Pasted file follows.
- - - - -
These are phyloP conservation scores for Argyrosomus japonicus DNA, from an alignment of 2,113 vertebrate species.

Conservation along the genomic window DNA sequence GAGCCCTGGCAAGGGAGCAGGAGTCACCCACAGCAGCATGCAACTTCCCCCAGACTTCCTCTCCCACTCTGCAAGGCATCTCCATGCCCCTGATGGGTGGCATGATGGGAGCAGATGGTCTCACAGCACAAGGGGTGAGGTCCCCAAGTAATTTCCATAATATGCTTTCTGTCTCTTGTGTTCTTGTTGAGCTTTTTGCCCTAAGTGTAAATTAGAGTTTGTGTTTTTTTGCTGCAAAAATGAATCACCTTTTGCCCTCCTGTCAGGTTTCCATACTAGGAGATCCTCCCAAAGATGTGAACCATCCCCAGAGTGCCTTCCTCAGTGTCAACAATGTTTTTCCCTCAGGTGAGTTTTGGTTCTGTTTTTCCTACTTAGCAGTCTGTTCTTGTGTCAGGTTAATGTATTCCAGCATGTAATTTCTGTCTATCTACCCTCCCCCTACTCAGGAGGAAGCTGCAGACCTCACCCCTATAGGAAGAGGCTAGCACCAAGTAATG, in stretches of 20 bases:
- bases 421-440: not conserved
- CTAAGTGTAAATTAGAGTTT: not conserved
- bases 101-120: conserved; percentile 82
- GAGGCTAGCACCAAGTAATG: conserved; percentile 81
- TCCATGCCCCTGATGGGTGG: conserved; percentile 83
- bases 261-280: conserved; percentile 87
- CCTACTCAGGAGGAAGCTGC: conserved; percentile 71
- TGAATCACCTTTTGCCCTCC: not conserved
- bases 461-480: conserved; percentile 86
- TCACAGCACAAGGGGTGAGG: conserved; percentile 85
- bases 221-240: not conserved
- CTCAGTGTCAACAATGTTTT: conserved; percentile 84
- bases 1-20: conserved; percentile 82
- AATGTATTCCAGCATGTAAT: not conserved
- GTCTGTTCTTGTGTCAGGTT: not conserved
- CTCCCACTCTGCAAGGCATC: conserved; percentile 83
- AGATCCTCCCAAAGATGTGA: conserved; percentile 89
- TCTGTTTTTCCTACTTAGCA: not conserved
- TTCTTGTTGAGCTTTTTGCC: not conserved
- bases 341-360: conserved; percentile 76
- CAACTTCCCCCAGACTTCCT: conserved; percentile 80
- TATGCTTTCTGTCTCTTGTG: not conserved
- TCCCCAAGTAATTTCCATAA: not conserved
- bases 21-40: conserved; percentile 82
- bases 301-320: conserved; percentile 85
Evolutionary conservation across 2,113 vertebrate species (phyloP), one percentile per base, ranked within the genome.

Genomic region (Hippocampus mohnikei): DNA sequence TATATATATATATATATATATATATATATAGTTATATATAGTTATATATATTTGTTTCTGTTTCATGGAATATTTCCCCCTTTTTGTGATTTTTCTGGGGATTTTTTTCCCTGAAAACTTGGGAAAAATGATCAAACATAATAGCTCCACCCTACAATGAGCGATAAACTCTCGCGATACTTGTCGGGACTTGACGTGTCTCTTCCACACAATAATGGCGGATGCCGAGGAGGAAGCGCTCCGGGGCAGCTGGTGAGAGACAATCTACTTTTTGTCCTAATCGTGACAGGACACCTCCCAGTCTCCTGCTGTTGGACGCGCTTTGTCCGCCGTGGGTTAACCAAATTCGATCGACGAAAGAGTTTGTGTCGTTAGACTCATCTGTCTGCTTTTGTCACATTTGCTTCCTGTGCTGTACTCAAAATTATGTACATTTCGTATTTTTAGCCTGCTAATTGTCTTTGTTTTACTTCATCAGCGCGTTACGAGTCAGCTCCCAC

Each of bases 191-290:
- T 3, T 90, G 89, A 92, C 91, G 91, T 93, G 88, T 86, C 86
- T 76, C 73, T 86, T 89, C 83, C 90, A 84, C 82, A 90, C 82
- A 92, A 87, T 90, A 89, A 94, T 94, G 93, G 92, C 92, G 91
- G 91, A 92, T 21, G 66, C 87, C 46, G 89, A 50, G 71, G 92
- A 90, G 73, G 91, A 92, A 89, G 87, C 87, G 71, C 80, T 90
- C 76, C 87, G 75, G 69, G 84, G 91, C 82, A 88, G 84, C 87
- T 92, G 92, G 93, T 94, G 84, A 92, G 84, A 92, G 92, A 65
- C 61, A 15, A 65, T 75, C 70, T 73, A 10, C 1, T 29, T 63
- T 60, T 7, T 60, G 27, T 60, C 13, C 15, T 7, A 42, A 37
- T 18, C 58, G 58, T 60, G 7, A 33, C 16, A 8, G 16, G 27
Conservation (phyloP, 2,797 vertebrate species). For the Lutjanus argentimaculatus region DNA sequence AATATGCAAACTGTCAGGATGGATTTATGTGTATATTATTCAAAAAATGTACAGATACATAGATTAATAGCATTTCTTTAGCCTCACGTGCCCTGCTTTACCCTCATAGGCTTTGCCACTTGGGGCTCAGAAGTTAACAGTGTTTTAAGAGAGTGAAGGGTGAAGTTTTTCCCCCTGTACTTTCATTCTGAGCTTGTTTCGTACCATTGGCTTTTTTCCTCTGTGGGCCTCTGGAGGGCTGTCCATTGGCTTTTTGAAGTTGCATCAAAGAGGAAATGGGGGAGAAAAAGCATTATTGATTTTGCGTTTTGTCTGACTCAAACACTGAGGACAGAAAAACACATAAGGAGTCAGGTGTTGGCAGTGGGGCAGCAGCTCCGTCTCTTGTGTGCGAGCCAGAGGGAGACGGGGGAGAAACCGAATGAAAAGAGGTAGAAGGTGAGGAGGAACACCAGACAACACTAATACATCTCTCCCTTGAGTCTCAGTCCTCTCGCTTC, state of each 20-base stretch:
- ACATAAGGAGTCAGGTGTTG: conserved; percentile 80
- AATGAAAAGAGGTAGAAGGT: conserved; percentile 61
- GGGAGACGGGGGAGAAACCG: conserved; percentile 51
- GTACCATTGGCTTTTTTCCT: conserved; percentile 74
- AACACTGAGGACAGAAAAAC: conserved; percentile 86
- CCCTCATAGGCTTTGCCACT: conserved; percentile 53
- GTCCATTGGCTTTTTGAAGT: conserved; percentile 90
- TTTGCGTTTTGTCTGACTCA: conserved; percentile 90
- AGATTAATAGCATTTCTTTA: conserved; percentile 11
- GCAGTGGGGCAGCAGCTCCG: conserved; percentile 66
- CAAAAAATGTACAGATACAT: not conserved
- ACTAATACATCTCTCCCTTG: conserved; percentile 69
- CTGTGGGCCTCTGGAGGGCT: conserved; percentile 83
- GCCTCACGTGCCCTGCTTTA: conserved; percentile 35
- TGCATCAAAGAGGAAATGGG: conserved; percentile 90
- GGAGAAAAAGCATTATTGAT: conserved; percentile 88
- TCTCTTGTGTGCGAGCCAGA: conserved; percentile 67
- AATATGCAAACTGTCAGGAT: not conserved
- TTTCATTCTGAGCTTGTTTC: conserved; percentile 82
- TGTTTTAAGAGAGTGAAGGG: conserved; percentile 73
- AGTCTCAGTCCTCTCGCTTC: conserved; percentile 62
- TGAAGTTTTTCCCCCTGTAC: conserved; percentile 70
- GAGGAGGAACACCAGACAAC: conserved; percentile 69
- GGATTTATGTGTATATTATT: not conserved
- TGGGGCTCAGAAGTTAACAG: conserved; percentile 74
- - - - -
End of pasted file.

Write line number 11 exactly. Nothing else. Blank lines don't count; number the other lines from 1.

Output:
- bases 461-480: conserved; percentile 86